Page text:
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The Theory, the Practice

Reading Classics Together

Putting sin to death is at once so simple and so excruciatingly difficult. The theory of it is simple enough, but the practice takes a lifetime. It is fascinating to me that in John Owen’s Overcoming Sin and Temptation he dedicates thirteen chapters to the preparatory work of putting sin to death, but just one chapter to the actual practice of it. That fact alone is worth pondering.

As he comes to that one chapter, Owen has only two broad instructions: Put your faith in Christ, and rely on the power of the Holy Spirit.

Put Your Faith in Christ

Owen’s first instruction is simple: Set your faith at work on Christ for the killing of your sin. “His blood is the great sovereign remedy for sin-sick souls. Live in this, and you will die a conquerer; you will, through the good providence of God, live to see your [sin] dead at your feet.”

Owen is not speaking about saving faith here, since at this point he already assumes that. Rather, he is talking about exercising your existing faith to believe that Christ has died not only for your salvation, but also for your sanctification. To practice this kind of faith you need to:

  • Raise up your heart by faith to an expectation of relief from Christ. “Though it may seem somewhat long to you, while you are under your trouble and perplexity, yet it shall surely come in the appointed time of the Lord Jesus; which is the best season.”
  • Consider his mercifulness, tenderness, and kindness, as he is our great High Priest at the right hand of God. “Assuredly he pities you in your distress. … He is able, having suffered and been tempted, to break through all dissuasions to the contrary, to relieve poor and tempted souls.”
  • Consider the faithfulness of him who has made the promise. “He has promised to relieve in such cases, and he will fulfill his word to the utmost.”
  • Act faith particularly upon the death, blood, and cross of Christ. “Mortification of sin is peculiarly from the death of Christ. … Whatever came upon our natures by [Satan’s] first temptation, whatever receives strength in our persons by his daily suggestions, Christ died to destroy it all.”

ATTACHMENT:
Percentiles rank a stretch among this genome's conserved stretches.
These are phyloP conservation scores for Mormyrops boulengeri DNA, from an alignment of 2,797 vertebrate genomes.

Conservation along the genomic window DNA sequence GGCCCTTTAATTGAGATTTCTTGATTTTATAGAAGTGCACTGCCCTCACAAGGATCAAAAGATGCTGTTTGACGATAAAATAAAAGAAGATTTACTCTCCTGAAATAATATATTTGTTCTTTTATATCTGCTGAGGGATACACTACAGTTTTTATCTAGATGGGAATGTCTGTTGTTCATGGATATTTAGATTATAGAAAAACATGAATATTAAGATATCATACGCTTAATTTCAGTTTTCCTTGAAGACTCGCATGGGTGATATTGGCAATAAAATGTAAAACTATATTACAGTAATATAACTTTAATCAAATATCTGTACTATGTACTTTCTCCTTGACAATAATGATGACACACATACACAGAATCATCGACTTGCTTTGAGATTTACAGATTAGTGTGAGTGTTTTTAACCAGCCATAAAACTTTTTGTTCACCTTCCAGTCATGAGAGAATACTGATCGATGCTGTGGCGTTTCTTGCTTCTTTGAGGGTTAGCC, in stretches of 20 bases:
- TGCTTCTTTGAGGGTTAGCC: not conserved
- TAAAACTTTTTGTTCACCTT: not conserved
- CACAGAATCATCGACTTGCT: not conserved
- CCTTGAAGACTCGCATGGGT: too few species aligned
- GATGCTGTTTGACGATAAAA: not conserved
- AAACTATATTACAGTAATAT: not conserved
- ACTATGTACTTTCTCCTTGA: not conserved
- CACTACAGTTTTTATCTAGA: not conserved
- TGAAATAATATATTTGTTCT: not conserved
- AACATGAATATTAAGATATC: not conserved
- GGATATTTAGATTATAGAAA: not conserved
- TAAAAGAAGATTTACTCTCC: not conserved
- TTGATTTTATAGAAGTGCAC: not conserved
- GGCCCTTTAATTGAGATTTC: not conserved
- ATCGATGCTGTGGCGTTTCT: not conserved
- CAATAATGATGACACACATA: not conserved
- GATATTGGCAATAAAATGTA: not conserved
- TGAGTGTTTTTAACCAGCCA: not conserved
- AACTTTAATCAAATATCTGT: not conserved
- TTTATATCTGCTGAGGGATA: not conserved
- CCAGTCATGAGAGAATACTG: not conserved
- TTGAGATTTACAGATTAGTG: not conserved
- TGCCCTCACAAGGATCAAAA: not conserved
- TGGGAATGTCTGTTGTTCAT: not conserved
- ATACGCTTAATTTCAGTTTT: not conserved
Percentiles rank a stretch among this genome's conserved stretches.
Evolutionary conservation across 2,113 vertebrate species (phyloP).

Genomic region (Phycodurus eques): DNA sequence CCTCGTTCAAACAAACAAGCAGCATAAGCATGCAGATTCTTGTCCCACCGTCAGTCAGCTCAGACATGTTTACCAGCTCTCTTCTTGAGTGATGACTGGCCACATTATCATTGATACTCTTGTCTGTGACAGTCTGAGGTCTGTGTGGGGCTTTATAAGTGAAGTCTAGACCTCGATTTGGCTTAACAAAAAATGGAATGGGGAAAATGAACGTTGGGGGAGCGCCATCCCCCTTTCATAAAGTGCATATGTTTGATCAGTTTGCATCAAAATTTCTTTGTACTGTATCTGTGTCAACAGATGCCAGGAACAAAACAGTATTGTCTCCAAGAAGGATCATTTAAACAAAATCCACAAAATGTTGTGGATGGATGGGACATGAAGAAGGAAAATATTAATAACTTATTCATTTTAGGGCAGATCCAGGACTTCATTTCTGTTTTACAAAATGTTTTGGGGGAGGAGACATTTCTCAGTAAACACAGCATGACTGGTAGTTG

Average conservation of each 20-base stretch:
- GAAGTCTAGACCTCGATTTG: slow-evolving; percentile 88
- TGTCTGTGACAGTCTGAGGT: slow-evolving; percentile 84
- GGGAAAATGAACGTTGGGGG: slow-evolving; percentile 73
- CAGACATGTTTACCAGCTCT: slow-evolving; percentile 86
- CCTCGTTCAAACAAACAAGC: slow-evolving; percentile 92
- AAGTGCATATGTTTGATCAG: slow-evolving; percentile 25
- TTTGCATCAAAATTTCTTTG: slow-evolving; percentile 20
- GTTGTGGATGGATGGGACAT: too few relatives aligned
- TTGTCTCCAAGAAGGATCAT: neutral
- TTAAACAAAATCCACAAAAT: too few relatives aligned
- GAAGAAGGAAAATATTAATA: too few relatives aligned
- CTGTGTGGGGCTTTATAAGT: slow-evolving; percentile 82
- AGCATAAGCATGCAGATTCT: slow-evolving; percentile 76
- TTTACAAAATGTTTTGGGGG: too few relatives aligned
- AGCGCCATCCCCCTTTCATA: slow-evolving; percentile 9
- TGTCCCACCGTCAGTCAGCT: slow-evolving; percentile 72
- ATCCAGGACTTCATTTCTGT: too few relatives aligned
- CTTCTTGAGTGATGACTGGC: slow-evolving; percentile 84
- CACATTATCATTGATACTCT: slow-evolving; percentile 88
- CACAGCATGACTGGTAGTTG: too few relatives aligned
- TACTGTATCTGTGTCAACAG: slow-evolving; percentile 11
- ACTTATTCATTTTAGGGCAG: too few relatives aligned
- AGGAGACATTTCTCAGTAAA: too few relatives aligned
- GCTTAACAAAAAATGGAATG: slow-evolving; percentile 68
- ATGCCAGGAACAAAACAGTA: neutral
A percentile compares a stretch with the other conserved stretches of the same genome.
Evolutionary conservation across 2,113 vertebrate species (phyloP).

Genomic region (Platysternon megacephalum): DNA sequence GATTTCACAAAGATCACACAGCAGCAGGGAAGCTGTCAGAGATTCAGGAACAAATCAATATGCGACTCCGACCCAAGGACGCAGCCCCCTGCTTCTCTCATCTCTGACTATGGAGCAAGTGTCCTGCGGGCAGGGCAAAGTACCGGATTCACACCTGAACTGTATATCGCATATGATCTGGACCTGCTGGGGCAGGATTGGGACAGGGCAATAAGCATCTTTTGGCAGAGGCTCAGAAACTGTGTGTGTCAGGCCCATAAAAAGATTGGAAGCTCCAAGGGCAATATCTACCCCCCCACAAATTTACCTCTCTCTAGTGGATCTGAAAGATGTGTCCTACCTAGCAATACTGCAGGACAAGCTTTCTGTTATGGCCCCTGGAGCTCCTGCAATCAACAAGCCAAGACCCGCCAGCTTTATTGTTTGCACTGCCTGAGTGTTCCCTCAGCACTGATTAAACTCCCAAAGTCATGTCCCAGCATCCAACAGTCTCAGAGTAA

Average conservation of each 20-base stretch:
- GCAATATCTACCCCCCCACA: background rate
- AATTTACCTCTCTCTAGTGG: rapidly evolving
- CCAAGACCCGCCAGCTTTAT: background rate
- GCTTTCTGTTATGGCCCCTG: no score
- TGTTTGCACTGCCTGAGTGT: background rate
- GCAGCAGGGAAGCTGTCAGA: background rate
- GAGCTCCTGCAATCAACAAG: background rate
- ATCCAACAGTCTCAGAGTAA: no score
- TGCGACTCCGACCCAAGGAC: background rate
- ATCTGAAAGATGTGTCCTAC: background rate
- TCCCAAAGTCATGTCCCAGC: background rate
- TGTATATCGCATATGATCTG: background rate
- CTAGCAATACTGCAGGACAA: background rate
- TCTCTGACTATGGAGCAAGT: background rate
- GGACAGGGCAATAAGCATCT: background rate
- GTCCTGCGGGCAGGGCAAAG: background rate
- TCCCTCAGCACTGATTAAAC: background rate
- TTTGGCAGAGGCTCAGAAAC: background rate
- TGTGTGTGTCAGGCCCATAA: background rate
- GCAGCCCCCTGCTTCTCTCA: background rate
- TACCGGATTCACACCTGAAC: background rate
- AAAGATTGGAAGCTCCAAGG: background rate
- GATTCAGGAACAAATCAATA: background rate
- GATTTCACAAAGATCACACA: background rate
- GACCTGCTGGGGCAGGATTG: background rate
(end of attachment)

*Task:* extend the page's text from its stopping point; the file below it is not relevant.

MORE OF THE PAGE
• Act faith upon the death of Christ in expectation of power and in endeavors for conformity. “Let faith look on Christ in the gospel as he is set forth dying and crucified for us. Look on him under the weight of our sins, praying, bleeding, dying; bring him in that condition into your heart by faith; apply his blood so shed to your corruptions. Do this daily.”

Rely on the Power of the Holy Spirit

As the section draws to a close, Owen wants the reader to remember all he has already said about the Holy Spirit and how true mortification is only ever carried out by the power of the Spirit.

  • The Spirit alone clearly and fully convinces the heart of the evil and guilt and danger of the sin to be put to death. “Without this conviction, or while it is so faint that the heart can wrestle with it or digest it, there will be no thorough work made.”
  • The Spirit alone reveals unto us the fullness of Christ for our relief. “[This] is the consideration that stays the heart from false ways and from despairing despondency.”
  • The Spirit alone establishes the heart in expectation of relief from Christ.
  • The Spirit alone brings the cross of Christ into our hearts with its sin-killing power.
  • The Spirit is the author and finisher of our sanctification.
  • In all the soul’s addresses to God in this condition, it has support from the Spirit.

This makes a fitting conclusion to Owen’s instructions on putting sin to death. With all the instructions made, we have now only to look to Christ, to trust in Christ, and to rely on his Holy Spirit. So simple. Yet it is the Christian’s lifetime work.

Reading Classics Together

Thanks to all who read this book with me. It was a joy to read it with you and to read your many, excellent comments and summaries. Do consider reading the other parts of the book, as there is so much more to learn from John Owen. And stay tuned; at some point I’ll suggest another classic we can read together.


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